Merchant Marine and Naval Armed Guard Memorial dedicated at Eco Park
Members of the community gathered to pay their respects to fallen members of our military, as well as dedicate a new monument celebrating an underdog in war efforts, at Eco Park Sunday.
The Merchant Marine and Naval Armed Guard Memorial was unveiled to the public, as it takes it place among many monuments Cape Coral has dedicated to military branches.
“The dedication of the Merchant Marine and Navy Armed Guard Veterans Memorial was a great feeling, though long overdue,” said Dru DiMattia, a former 30-year Merchant Marine in his own right, and an instrumental piece in getting the memorial constructed in Cape Coral.
A large crowd gathered in the Veterans Pavilion at Eco Park, where Michelle Rosenberger gave a beautiful presentation, as she does each year, to honor fallen soldiers of the Iraq War.
An Iraq War monument, shaped as a star, is lined with dog tags of veterans who lost their lives serving their country and paying the largest sacrifice for our freedoms.
This year, Rosenberger honored Army Pfc. Greg Goodrich, who died April 9, 2004, while serving in Operation Iraqi Freedom.
Goodrich was part of a fuel convoy from the Bartonville-based 724th Transportation Company that was attacked by rocket-propelled grenades and small-arms fire, according to the Defense Department.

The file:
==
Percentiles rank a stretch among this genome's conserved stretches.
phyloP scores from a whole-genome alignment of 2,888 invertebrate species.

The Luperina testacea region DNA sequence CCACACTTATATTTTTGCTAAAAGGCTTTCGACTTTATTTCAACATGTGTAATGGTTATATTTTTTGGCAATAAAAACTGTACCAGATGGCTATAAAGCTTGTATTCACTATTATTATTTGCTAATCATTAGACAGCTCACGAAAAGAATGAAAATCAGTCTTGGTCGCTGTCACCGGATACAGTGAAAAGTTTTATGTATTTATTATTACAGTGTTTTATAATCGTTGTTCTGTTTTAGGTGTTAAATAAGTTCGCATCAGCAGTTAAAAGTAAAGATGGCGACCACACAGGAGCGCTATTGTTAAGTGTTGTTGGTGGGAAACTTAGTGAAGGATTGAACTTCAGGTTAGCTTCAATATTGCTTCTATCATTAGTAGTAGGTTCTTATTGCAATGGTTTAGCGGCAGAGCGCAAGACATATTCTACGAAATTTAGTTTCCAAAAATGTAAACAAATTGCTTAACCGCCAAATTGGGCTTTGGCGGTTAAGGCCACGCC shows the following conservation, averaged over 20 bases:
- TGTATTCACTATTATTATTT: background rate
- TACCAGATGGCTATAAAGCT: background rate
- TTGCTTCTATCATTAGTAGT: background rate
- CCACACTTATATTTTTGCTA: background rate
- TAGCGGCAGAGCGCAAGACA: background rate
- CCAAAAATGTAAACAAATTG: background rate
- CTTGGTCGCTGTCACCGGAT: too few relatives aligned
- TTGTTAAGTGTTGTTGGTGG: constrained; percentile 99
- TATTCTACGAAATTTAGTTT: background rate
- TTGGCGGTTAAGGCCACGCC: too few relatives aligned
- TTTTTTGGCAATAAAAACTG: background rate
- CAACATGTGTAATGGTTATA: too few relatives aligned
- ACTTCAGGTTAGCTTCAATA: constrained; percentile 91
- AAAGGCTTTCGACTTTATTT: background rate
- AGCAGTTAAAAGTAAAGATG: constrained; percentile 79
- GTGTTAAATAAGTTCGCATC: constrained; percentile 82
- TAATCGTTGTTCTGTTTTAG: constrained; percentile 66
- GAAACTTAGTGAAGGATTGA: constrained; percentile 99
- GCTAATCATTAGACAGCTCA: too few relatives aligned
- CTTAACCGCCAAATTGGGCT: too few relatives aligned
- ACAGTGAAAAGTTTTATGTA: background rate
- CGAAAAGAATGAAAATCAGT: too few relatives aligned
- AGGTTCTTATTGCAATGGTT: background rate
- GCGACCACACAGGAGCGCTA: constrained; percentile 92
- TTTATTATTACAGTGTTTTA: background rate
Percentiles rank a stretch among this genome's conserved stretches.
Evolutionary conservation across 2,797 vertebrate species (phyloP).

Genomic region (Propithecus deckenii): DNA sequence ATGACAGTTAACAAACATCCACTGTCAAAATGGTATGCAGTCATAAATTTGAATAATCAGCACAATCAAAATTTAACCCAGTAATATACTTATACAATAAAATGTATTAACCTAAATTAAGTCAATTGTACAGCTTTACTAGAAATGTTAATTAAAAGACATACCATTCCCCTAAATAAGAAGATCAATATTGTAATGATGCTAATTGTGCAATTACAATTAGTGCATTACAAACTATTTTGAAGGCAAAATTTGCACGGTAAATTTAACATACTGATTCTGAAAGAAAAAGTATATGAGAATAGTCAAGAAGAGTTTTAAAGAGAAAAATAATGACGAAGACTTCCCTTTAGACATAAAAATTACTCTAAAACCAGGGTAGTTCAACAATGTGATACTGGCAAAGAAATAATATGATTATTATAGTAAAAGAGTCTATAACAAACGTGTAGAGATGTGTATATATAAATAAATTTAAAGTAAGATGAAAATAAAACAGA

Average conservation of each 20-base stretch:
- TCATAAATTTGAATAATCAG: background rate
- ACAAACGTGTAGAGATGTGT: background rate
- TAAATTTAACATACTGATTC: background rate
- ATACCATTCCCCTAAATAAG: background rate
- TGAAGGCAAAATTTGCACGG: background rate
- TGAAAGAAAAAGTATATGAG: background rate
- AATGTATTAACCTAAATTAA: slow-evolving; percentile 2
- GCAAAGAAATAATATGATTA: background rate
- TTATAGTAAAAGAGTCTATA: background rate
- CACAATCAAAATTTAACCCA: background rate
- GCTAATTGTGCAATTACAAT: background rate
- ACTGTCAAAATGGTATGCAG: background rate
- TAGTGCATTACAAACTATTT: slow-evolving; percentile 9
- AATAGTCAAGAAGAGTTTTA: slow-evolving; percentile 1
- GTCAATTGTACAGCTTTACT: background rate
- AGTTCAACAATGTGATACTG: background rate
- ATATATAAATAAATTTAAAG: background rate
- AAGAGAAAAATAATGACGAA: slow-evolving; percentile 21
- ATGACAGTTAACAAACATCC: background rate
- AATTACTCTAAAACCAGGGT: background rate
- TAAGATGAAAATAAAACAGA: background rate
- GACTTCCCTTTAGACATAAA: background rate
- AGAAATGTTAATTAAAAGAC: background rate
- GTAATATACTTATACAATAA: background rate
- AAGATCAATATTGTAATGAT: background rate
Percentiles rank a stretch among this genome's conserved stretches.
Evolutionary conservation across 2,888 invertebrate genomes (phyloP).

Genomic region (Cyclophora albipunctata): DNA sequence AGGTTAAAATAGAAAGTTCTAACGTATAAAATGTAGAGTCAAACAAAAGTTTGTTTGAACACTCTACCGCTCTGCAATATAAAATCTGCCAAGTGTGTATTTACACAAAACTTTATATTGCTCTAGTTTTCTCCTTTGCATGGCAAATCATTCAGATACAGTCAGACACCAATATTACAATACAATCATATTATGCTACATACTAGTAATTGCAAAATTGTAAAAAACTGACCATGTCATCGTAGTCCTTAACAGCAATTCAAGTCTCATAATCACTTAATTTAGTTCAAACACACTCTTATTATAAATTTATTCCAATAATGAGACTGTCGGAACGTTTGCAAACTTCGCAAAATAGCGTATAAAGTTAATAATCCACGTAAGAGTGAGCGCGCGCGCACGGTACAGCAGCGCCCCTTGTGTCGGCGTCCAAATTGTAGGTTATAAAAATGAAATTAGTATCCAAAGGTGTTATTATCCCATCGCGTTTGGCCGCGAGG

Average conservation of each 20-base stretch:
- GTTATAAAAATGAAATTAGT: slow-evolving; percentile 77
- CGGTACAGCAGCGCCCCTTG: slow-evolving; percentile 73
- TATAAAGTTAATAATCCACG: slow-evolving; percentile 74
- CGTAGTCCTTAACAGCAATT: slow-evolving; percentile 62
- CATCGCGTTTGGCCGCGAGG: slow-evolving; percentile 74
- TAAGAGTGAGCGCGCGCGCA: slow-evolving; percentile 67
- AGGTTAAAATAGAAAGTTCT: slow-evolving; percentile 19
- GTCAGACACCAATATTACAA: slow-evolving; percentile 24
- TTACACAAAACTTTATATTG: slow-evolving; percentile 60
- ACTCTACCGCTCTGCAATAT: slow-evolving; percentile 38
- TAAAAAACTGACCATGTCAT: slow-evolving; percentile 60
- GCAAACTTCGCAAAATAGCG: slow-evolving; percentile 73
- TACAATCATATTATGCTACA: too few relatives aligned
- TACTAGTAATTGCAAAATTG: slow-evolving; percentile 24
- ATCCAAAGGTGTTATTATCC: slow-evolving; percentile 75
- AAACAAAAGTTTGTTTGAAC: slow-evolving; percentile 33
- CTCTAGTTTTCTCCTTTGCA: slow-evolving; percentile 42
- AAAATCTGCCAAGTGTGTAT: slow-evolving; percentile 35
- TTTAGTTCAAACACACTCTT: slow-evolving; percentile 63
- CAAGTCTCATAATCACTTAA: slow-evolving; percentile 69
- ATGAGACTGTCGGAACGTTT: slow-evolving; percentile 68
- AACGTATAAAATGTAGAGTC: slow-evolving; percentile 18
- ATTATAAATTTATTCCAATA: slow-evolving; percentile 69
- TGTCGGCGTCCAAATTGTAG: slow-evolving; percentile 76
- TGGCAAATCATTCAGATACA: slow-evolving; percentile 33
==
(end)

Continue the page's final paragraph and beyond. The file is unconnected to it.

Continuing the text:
Another fallen hero remembered was Army Maj. Brent Taylor, who died Nov. 3, 2018, during Operation Freedom’s Sentinel in Afghanistan due to an “insider attack.”
Taylor was on his fourth deployment, having served in Iraq twice before and Afghanistan in 2012.
Rosenberger plans to have Taylor’s widow place his dog tags on the monument later this year.
“It feels great to honor someone new each year, especially since it may have been a few years since they were killed in action. They are truly not forgotton,” said Rosenberger. “It was great seeing the community support.”
A 21-gun salute was performed by the Lee County Sheriff’s Office and USAF A1C Richard Osman performed “Taps” on his bugle.
Cypress Lake High School Center of the Arts graduate A’Layahna Checo beautifully sung the national anthem and “Amazing Grace.”
Following Rosenberger’s moving talk and placement of the dog tags, as well as words from Mayor Joe Coviello, U.S. Army CWO2 Mike Giallombardo, U.S. Army Sgt. Mike Dreikorn, U.S. Army LTC Christopher Crowly and U.S. Merchant Marine Dave Yoho, it was time to unveil the Merchant Marine and Naval Armed Guard Memorial that has been months in the making.
“This addition to Eco Park, carries the World War II historical story of the crucial contributions made by our Merchant Mariners time and time again. The unique aspect of the original American Merchant Marine Veterans Southwest Chapter started right here in Lee County in1983. Those World War II Merchant Mariners were already turning 60 years of age. They fought and finally got veteran status in 1988. I thought this little piece of local history was worthy to be remembered,” said DiMattia.
It was here in Cape Coral, in 1983, that a group of World War II Merchant Mariners sought out veteran status for their war efforts. Just a year later, the same group incorporated a non-profit for the Merchant Marines in Lehigh Acres.
Finally, in 1988, the Merchant Marine veterans of World War II were granted veteran status.